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Discuss the effect of the archaic words William Cullen Bryant uses in "To a...

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lexishanklin | Student, Undergraduate | (Level 2) eNoter

Posted May 14, 2008 at 9:04 AM via web

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Discuss the effect of the archaic words William Cullen Bryant uses in "To a Waterfowl."

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gbeatty | College Teacher | (Level 1) Educator Emeritus

Posted May 14, 2008 at 9:38 AM (Answer #1)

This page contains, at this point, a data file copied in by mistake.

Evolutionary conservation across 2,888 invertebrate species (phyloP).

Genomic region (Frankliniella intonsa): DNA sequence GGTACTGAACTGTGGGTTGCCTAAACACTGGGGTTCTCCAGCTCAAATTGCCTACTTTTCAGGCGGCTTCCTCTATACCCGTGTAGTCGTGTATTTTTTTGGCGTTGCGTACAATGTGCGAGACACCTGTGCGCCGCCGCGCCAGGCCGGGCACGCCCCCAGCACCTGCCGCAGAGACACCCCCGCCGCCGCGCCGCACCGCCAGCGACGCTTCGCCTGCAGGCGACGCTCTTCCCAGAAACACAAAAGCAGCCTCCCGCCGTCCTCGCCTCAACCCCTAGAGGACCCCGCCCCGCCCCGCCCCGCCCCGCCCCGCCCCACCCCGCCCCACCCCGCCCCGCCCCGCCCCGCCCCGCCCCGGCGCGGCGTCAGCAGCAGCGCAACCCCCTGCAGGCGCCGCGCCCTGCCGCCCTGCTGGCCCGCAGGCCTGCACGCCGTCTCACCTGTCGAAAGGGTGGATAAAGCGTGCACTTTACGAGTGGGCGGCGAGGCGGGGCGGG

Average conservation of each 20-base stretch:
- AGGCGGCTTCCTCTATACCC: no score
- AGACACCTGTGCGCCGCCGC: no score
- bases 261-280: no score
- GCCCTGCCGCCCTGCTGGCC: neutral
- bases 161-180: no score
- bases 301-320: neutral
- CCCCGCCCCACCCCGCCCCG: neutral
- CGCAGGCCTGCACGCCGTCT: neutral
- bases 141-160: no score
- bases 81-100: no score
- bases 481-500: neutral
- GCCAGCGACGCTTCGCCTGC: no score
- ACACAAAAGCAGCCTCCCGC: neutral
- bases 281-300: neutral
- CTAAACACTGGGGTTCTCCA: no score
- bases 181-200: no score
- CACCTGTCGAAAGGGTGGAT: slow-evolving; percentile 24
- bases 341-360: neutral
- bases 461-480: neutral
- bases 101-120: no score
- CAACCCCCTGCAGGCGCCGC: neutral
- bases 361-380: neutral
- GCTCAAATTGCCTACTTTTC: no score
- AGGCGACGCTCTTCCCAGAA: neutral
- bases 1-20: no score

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The archaic vocabulary Bryant uses has two immediate effects, and several that follow. The first is defamiliarization. He's talking to and about a duck or similar bird, after all. Most people see them and move on. Using strange language draws attention to them. The closely related second effect is that the vocabulary slows the reader down. Words like "whither" and "illimitable" simply stall us, slowing readers down to spend more time on the scene. After that, the vocabulary elevates the bird, taking it from a forgettable duck to a kind of nature spirit.

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